You’ve clearly always been a stellar human being, but what was your life like pre-MFF?
During my first six months at Mark Fisher Fitness, Brian Patrick Murphy said he’d once heard that “we are the average of the five people we spend the most time with.” I took a look at my Facebook feed—filled with lots of things I love like Dolly Parton Buzzfeed lists, pictures of drunken nights in Hell’s Kitchen, and 1,000 ways to pack booze into any dessert. I didn’t have a fitness or health community at all. I had a social community, a work community, family, friends, people I “networked” with, but no one was talking to me about health and hotness.
What inspired you to answer the glory-filled call of the unicorns?
I’ve always been kind of average. No one calls me fat, but I just never felt comfortable in my own body. My whole life, I’ve struggled with taking my shirt off in public. It’s never been my M.O. to drool over muscly guys, and I never wanted a six-pack or crazy muscles. For me, it’s always been about taking care of myself.
What is one of the most important areas of growth you’ve had as a Ninja?
I took a look at my eating habits. I was eating like a total asshole, and wasn’t even KIND of mindful about what/how much I was putting in my body. Watching my dad suffer from diabetes, high blood pressure and COPD really hit home. Let’s face it, change is hard, but it is a hell of a lot easier to change my life now, in my 30s, than it will be when I’m in my 70s.
We’re pretty sure you’ll still be smokin’ hot at 70. #dzuh How do you think your life has changed since becoming a Ninja?
Prioritizing MFF and making sustainable changes in my life hasn’t been easy. I have to say “no” to some social activities because I need to get to bed early. It costs more to eat healthy, actually go the gym, and buy all the new clothes I need for this hot body. I’m not the over-achiever I used to be at work because I put in my time and then leave to cook dinner at home to actually use all the groceries I’ve bought.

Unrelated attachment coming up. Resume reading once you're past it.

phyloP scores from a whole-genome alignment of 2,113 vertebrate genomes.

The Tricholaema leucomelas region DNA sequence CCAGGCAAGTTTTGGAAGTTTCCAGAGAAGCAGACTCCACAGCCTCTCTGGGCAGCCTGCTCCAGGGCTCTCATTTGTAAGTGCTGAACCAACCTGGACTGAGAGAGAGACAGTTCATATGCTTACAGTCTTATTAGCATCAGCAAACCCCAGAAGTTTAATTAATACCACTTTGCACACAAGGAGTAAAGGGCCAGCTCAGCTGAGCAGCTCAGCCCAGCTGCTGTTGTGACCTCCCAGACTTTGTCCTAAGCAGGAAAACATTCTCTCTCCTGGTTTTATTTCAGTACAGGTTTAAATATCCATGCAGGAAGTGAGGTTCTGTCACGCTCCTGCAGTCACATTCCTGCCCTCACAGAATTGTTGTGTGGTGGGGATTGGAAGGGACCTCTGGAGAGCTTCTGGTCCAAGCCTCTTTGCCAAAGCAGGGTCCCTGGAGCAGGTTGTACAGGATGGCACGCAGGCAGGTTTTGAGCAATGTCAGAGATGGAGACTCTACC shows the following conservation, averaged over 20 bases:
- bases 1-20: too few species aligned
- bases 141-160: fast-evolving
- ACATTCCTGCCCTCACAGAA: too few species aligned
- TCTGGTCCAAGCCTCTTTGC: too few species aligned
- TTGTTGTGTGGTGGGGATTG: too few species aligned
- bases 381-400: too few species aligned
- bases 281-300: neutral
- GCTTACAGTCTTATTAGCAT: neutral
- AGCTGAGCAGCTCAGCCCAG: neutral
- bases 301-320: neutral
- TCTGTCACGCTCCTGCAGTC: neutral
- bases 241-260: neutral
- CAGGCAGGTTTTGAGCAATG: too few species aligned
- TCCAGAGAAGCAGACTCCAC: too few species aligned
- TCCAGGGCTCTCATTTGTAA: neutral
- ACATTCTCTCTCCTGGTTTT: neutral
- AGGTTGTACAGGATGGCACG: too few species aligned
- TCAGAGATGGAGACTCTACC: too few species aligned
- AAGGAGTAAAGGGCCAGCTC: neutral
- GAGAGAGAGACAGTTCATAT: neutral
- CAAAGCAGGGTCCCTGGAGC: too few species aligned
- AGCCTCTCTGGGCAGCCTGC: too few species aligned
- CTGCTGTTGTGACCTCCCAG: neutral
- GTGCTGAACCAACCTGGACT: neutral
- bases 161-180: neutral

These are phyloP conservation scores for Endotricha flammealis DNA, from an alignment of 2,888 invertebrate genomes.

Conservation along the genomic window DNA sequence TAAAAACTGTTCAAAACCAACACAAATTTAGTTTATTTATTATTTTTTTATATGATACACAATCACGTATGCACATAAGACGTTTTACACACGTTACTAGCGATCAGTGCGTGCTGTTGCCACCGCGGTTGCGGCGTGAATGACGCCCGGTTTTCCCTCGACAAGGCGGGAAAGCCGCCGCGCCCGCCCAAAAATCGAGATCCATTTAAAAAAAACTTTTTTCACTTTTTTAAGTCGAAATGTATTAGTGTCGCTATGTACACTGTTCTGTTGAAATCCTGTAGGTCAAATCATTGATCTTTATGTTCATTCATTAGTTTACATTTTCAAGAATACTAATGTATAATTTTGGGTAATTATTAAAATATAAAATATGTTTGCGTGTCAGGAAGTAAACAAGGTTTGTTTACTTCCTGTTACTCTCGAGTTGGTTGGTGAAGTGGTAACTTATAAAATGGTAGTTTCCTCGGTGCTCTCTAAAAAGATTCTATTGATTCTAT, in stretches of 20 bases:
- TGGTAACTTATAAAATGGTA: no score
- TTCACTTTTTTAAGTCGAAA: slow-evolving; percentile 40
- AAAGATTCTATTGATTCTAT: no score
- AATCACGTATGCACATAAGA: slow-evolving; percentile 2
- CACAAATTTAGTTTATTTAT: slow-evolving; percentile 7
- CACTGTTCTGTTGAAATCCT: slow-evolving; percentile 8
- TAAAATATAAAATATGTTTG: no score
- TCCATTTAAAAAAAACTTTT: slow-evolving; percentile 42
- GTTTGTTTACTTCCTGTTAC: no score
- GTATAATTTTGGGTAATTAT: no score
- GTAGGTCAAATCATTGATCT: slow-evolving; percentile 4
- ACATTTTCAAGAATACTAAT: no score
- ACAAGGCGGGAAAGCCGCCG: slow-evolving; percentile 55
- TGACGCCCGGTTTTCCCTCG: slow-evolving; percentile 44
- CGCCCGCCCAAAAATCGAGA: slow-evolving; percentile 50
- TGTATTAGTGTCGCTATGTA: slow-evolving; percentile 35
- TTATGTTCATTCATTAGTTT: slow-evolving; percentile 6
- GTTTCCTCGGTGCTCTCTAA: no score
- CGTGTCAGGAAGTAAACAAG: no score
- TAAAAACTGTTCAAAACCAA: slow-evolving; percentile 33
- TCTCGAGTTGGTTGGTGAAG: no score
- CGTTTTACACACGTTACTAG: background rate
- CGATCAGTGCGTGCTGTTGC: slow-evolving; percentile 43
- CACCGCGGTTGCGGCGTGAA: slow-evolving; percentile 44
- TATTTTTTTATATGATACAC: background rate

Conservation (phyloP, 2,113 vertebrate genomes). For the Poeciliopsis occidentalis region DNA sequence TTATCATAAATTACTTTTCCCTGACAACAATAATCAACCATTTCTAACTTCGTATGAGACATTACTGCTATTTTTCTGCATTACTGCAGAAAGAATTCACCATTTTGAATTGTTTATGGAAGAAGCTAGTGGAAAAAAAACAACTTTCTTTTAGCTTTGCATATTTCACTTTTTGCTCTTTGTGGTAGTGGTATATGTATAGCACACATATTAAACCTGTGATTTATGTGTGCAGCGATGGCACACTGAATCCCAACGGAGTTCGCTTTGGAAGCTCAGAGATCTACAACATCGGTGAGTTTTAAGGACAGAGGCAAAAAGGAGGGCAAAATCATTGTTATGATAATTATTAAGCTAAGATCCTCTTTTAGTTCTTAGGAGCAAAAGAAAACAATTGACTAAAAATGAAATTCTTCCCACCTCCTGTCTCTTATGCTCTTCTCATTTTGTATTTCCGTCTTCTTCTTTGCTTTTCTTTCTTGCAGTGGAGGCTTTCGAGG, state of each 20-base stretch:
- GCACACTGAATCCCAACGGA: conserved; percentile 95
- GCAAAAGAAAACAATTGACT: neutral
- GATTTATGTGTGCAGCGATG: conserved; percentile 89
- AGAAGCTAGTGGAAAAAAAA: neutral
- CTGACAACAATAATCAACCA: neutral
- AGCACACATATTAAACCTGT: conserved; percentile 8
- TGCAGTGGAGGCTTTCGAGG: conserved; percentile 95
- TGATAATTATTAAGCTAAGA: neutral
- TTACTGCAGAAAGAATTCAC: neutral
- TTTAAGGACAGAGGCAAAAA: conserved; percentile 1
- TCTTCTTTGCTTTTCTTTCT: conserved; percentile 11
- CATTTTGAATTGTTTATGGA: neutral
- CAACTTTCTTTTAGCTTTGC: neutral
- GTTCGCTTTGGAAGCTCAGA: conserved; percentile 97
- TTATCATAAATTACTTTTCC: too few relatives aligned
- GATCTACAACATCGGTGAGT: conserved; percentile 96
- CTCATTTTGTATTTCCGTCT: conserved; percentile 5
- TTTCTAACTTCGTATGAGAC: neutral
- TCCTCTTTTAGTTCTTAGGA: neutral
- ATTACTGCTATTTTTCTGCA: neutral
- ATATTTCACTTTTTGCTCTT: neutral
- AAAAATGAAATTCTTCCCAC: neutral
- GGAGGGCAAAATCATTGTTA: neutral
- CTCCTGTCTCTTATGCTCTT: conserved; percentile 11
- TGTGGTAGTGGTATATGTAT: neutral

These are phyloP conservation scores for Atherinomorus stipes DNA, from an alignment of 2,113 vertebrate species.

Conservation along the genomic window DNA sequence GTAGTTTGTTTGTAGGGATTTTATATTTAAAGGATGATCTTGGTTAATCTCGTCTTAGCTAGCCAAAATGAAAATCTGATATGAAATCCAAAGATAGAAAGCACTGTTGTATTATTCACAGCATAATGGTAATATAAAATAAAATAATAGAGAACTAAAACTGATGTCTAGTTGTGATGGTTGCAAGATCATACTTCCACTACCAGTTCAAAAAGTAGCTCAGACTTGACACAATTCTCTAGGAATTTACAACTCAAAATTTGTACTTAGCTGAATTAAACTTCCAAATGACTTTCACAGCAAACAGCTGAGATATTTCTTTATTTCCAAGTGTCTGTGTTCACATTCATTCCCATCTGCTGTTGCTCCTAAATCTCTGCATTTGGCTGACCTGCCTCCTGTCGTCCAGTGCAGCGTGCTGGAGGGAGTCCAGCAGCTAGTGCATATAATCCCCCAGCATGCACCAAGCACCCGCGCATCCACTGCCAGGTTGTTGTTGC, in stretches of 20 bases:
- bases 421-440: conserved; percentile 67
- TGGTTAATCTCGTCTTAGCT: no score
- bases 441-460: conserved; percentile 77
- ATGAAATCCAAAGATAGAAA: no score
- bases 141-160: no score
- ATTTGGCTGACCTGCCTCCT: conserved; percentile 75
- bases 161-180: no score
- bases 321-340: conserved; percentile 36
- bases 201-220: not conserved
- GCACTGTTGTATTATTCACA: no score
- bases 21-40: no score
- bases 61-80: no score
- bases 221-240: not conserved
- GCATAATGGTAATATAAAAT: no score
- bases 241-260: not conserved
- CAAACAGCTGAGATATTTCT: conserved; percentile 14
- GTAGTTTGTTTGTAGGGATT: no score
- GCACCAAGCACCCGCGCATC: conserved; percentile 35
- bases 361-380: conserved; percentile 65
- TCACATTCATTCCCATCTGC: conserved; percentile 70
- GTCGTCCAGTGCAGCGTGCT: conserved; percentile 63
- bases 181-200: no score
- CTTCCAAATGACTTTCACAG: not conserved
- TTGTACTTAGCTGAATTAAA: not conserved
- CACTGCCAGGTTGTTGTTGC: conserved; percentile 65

During my time at MFF, I figured out what my deal with taking my shirt off was. It wasn't that I thought I was fat or ugly, it was that I KNEW I wasn't taking care of my body. I KNEW that my stomach and saggy titties were the visual representation of that lack of self-care. It was all about shame, the shame of other people seeing that I wasn't taking care of myself. When I take my shirt off now, even if there is a little fat and no six pack, I still know that I'm taking care of myself, doing my best and running my own race.
Fess up. Why are you so obsessed with MFF?
When I think about why I’ve taken to MFF so well, I have to assume it’s because of the community. My Facebook feed has changed pretty dramatically. Now I get updates with recipes, new healthy eating spots, workout ideas, and even invitations to make vision boards with other ninjas. It still baffles me that I had a membership at a gym ACROSS THE STREET FROM MY HOUSE for more than 5 years and never went, yet I trek to MFF from Astoria 3-4 times a week with no problem. At the same time, I see my friends from outside the Clubhouse tracking their food, or starting to make healthier choices—and telling me that my journey inspired them to jumpstart their own journey to health and hotness.